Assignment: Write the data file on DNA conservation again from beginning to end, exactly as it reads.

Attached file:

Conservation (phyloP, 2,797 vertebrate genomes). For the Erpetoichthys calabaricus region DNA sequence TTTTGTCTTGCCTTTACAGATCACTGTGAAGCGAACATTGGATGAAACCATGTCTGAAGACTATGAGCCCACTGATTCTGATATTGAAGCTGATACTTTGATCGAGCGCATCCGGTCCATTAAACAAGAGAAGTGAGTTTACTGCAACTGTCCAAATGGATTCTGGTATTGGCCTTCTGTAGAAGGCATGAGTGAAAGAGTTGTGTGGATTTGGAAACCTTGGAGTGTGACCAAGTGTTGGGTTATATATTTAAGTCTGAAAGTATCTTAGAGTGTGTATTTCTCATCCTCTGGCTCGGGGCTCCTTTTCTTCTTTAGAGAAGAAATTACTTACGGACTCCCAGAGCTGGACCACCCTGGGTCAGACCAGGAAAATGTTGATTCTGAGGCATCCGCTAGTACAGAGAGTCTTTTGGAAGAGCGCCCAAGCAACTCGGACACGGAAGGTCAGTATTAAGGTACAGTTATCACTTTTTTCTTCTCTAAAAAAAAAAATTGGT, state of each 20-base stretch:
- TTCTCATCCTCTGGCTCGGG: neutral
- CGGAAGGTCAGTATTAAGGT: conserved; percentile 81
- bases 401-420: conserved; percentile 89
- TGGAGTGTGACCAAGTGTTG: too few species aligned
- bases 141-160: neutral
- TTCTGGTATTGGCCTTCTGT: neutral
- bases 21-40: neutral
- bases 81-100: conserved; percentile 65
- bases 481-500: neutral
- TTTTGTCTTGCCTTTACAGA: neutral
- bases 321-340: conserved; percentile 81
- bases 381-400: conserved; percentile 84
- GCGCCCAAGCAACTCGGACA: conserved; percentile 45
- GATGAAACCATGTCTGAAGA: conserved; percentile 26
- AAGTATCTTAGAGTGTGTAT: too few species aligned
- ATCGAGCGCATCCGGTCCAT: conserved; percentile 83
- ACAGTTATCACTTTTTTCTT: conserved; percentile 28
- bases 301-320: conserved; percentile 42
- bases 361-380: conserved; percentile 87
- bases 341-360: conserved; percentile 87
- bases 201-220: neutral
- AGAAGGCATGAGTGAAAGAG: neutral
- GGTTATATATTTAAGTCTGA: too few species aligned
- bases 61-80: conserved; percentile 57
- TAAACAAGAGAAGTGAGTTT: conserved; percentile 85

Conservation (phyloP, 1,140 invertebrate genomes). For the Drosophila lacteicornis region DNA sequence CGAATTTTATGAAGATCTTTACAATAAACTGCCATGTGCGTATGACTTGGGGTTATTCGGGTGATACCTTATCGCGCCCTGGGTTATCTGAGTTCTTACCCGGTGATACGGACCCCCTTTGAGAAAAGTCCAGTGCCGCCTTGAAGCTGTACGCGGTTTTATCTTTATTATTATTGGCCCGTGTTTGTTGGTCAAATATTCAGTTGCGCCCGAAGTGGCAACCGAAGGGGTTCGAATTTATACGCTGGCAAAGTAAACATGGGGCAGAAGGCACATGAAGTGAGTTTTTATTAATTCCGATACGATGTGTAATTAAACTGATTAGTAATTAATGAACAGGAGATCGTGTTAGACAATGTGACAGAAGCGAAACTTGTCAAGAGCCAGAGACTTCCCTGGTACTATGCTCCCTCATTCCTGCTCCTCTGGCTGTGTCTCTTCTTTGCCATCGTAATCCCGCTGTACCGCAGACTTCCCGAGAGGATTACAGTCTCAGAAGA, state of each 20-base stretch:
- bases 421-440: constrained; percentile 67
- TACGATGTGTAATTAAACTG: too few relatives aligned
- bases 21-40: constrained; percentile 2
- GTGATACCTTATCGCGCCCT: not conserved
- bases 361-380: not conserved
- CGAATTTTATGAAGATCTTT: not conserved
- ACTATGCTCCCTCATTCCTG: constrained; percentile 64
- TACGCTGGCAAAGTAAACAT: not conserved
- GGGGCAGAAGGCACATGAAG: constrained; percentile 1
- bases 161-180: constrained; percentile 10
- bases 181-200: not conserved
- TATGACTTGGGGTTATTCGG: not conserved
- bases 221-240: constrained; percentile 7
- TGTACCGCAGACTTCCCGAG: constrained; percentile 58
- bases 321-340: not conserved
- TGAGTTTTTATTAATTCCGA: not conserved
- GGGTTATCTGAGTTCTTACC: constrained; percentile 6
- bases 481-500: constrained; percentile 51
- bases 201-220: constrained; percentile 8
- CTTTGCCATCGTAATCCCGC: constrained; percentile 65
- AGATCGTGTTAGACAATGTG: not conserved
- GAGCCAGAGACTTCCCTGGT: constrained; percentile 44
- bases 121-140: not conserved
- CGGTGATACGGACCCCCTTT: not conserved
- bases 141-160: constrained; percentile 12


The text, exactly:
Conservation (phyloP, 2,797 vertebrate genomes). For the Erpetoichthys calabaricus region DNA sequence TTTTGTCTTGCCTTTACAGATCACTGTGAAGCGAACATTGGATGAAACCATGTCTGAAGACTATGAGCCCACTGATTCTGATATTGAAGCTGATACTTTGATCGAGCGCATCCGGTCCATTAAACAAGAGAAGTGAGTTTACTGCAACTGTCCAAATGGATTCTGGTATTGGCCTTCTGTAGAAGGCATGAGTGAAAGAGTTGTGTGGATTTGGAAACCTTGGAGTGTGACCAAGTGTTGGGTTATATATTTAAGTCTGAAAGTATCTTAGAGTGTGTATTTCTCATCCTCTGGCTCGGGGCTCCTTTTCTTCTTTAGAGAAGAAATTACTTACGGACTCCCAGAGCTGGACCACCCTGGGTCAGACCAGGAAAATGTTGATTCTGAGGCATCCGCTAGTACAGAGAGTCTTTTGGAAGAGCGCCCAAGCAACTCGGACACGGAAGGTCAGTATTAAGGTACAGTTATCACTTTTTTCTTCTCTAAAAAAAAAAATTGGT, state of each 20-base stretch:
- TTCTCATCCTCTGGCTCGGG: neutral
- CGGAAGGTCAGTATTAAGGT: conserved; percentile 81
- bases 401-420: conserved; percentile 89
- TGGAGTGTGACCAAGTGTTG: too few species aligned
- bases 141-160: neutral
- TTCTGGTATTGGCCTTCTGT: neutral
- bases 21-40: neutral
- bases 81-100: conserved; percentile 65
- bases 481-500: neutral
- TTTTGTCTTGCCTTTACAGA: neutral
- bases 321-340: conserved; percentile 81
- bases 381-400: conserved; percentile 84
- GCGCCCAAGCAACTCGGACA: conserved; percentile 45
- GATGAAACCATGTCTGAAGA: conserved; percentile 26
- AAGTATCTTAGAGTGTGTAT: too few species aligned
- ATCGAGCGCATCCGGTCCAT: conserved; percentile 83
- ACAGTTATCACTTTTTTCTT: conserved; percentile 28
- bases 301-320: conserved; percentile 42
- bases 361-380: conserved; percentile 87
- bases 341-360: conserved; percentile 87
- bases 201-220: neutral
- AGAAGGCATGAGTGAAAGAG: neutral
- GGTTATATATTTAAGTCTGA: too few species aligned
- bases 61-80: conserved; percentile 57
- TAAACAAGAGAAGTGAGTTT: conserved; percentile 85

Conservation (phyloP, 1,140 invertebrate genomes). For the Drosophila lacteicornis region DNA sequence CGAATTTTATGAAGATCTTTACAATAAACTGCCATGTGCGTATGACTTGGGGTTATTCGGGTGATACCTTATCGCGCCCTGGGTTATCTGAGTTCTTACCCGGTGATACGGACCCCCTTTGAGAAAAGTCCAGTGCCGCCTTGAAGCTGTACGCGGTTTTATCTTTATTATTATTGGCCCGTGTTTGTTGGTCAAATATTCAGTTGCGCCCGAAGTGGCAACCGAAGGGGTTCGAATTTATACGCTGGCAAAGTAAACATGGGGCAGAAGGCACATGAAGTGAGTTTTTATTAATTCCGATACGATGTGTAATTAAACTGATTAGTAATTAATGAACAGGAGATCGTGTTAGACAATGTGACAGAAGCGAAACTTGTCAAGAGCCAGAGACTTCCCTGGTACTATGCTCCCTCATTCCTGCTCCTCTGGCTGTGTCTCTTCTTTGCCATCGTAATCCCGCTGTACCGCAGACTTCCCGAGAGGATTACAGTCTCAGAAGA, state of each 20-base stretch:
- bases 421-440: constrained; percentile 67
- TACGATGTGTAATTAAACTG: too few relatives aligned
- bases 21-40: constrained; percentile 2
- GTGATACCTTATCGCGCCCT: not conserved
- bases 361-380: not conserved
- CGAATTTTATGAAGATCTTT: not conserved
- ACTATGCTCCCTCATTCCTG: constrained; percentile 64
- TACGCTGGCAAAGTAAACAT: not conserved
- GGGGCAGAAGGCACATGAAG: constrained; percentile 1
- bases 161-180: constrained; percentile 10
- bases 181-200: not conserved
- TATGACTTGGGGTTATTCGG: not conserved
- bases 221-240: constrained; percentile 7
- TGTACCGCAGACTTCCCGAG: constrained; percentile 58
- bases 321-340: not conserved
- TGAGTTTTTATTAATTCCGA: not conserved
- GGGTTATCTGAGTTCTTACC: constrained; percentile 6
- bases 481-500: constrained; percentile 51
- bases 201-220: constrained; percentile 8
- CTTTGCCATCGTAATCCCGC: constrained; percentile 65
- AGATCGTGTTAGACAATGTG: not conserved
- GAGCCAGAGACTTCCCTGGT: constrained; percentile 44
- bases 121-140: not conserved
- CGGTGATACGGACCCCCTTT: not conserved
- bases 141-160: constrained; percentile 12